Lack of awareness, minimization, and exaggeration are behavioral descriptions that have been associated with both the duration of stroke and the laterality of brain damage. This study examined awareness of post-stroke changes in physical, cognitive, and affective domains of functioning in a group of 37 left brain damage (LBD) and 45 right brain damage (RBD) stroke patients. Awareness was operationally defined as agreement between a patient's subjective descriptions of post-stroke change and empirical measurement of the same domain of functioning. Although 70% of the patients in the sample were aware of having had a stroke, a small number of patients were totally unaware of their medical condition. Only half of the patients were accurate in their assessment of post-stroke changes in cognition, memory, and mood. While no lateralized differences were found in levels of awareness of physical, memory, and mood domains, LBDs exaggerated the extent of their abstraction deficits more frequently than did RBDs. Minimization was equally prevalent in both groups of patients. Time since the onset of stroke, extent of physical impairment, and gender were not predictors of awareness. Finally, patients' awareness of post-stroke changes was inconsistent across the physical, cognitive, and affective domains examined. Thus, awareness is not a unitary phenomenon. The implications of these findings for both patient management and rehabilitation planning are discussed.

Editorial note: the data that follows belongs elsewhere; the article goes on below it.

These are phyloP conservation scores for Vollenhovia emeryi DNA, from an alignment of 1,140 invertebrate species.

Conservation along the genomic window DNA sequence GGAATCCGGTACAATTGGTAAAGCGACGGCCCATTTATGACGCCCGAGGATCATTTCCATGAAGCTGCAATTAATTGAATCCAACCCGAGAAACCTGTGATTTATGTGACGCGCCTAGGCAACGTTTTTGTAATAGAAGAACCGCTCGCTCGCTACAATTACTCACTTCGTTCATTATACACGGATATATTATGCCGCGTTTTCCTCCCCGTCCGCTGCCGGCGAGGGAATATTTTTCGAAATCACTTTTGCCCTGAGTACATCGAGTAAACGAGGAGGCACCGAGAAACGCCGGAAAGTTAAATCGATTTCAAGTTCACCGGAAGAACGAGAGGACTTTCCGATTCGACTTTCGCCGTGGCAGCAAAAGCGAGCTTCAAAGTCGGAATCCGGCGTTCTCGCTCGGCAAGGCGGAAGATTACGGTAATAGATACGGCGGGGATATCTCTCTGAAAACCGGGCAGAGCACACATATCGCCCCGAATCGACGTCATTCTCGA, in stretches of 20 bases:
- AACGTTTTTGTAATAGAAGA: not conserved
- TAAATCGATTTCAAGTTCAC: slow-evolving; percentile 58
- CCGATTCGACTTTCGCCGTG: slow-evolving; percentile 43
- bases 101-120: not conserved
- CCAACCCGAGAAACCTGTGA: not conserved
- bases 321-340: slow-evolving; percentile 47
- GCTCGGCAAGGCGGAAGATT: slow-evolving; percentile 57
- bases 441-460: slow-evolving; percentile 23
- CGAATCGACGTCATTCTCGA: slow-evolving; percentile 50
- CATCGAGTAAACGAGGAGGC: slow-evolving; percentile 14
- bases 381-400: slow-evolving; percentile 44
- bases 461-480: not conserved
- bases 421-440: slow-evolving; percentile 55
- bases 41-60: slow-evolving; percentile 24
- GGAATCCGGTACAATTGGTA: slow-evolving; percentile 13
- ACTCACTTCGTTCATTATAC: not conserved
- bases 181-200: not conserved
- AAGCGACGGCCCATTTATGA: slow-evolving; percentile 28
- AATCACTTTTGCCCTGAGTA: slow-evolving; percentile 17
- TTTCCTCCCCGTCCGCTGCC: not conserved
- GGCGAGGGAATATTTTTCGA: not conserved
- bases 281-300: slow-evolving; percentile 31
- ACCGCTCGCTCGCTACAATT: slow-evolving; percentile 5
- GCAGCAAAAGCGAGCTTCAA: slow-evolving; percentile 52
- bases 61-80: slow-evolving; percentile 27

|Original language||English (US)|
|Number of pages||17|
|State||Published - Jan 1 1992|
All Science Journal Classification (ASJC) codes
- Physical Therapy, Sports Therapy and Rehabilitation
- Clinical Psychology
- Psychiatry and Mental health